Opinion: teacher evaluations should fall on students

The results are in, and the administration is finally willing to admit how good some of our teachers actually are.

Anyone who talked to a few certain teachers last year knows about the controversy over teacher evaluations in the 2013-2014 school year. The basic gist of it is that  0.6 percent rated as “unsatisfactory”4.5 percent rated as “needs improvement” and about 94 percent of the school’s teachers were rated proficient, with no “exemplary” teachers, according to the Gloucester Daily Times.

At the time, rumors swirled that the higher-ups in the school system had specifically mandated that no teachers were given a rating of “exemplary” so the school would get more money in aid from the state to “improve” our teachers.

Now that the program is in its second year, mysteriously that statistic has been flipped on its head, with 88 percent rated as “Proficient” and 9.1 percent  “Exemplary” it’s certainly more than none.

Now, I don’t know about you, but I think it’s pretty fishy that all of a sudden, our teachers are overall worse, but just some of them are better. After all, the backlash from the evaluations last year tore the faculty in two.  So who’s to say the system wasn’t messed with to make the select few happy?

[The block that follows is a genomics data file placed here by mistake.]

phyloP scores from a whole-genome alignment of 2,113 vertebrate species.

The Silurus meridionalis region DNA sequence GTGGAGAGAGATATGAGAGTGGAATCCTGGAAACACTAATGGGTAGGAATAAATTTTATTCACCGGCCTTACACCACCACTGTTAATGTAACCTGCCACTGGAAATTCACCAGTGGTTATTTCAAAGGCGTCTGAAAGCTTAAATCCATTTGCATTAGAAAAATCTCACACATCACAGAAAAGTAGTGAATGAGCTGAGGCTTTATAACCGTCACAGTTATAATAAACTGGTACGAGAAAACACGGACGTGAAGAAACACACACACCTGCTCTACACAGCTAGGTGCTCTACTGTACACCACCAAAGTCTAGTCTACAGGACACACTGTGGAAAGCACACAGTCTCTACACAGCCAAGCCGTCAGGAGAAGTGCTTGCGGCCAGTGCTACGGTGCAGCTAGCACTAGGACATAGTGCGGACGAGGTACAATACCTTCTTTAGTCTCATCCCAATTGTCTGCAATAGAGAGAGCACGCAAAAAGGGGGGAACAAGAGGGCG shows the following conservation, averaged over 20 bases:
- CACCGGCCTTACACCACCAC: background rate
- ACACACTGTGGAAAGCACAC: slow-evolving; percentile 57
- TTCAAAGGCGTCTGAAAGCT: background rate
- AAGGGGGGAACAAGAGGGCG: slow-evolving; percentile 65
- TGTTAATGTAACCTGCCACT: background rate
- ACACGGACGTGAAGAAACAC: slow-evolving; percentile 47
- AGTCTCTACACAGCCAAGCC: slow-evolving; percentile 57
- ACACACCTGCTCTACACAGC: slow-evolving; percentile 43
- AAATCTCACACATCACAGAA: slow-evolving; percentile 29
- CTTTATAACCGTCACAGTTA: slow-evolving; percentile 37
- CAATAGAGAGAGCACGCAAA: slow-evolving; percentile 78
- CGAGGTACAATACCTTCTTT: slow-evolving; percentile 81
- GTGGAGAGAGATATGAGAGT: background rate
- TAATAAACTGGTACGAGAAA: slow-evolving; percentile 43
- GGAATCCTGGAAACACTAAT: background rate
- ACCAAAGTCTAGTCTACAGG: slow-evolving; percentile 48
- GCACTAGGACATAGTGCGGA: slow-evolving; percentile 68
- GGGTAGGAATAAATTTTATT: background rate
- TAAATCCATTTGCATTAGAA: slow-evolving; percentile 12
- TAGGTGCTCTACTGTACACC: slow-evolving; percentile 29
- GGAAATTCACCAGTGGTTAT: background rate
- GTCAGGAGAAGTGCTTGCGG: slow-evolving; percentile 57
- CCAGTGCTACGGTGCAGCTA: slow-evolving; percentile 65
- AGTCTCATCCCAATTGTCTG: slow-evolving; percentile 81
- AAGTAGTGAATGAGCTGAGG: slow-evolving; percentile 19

Conveniently our school is still receiving money for renovations, such as those done to Newell stadium last year. Don’t get me wrong, having nicer facilities for the school is great and all, but is it really worth it to give our teachers a bad reputation?

I cannot speak for all the teachers in this building, but I can say from experience that I have been taught by some very exemplary teachers.

There are some who stay after every single day to help students. We have some teachers who will read college essays for seniors and help them proofread. We have some teachers who live in New Hampshire or Cape Cod and still manage to make it here before school to help out people that need it. There is no shortage of passion in our teachers, so why not just be honest about the whole thing and reflect that?

My point here is not to bash the administration, they do a fine job at whatever it is they do, given the circumstances. I merely want to show that a system such as a teacher evaluation can only go so far.

I ask you, reader, if you have any exemplary teachers, don’t rely on a system with so many kinks, and possibly even ulterior motives, to tell them how they’re doing. Just do it yourself. Telling a teacher they’re doing a great job, or even just paying attention in class, can mean the world for them, and we don’t need to let any outside agendas affect how the community judges our teachers, because as students, we mean the difference between a good teacher and a great one.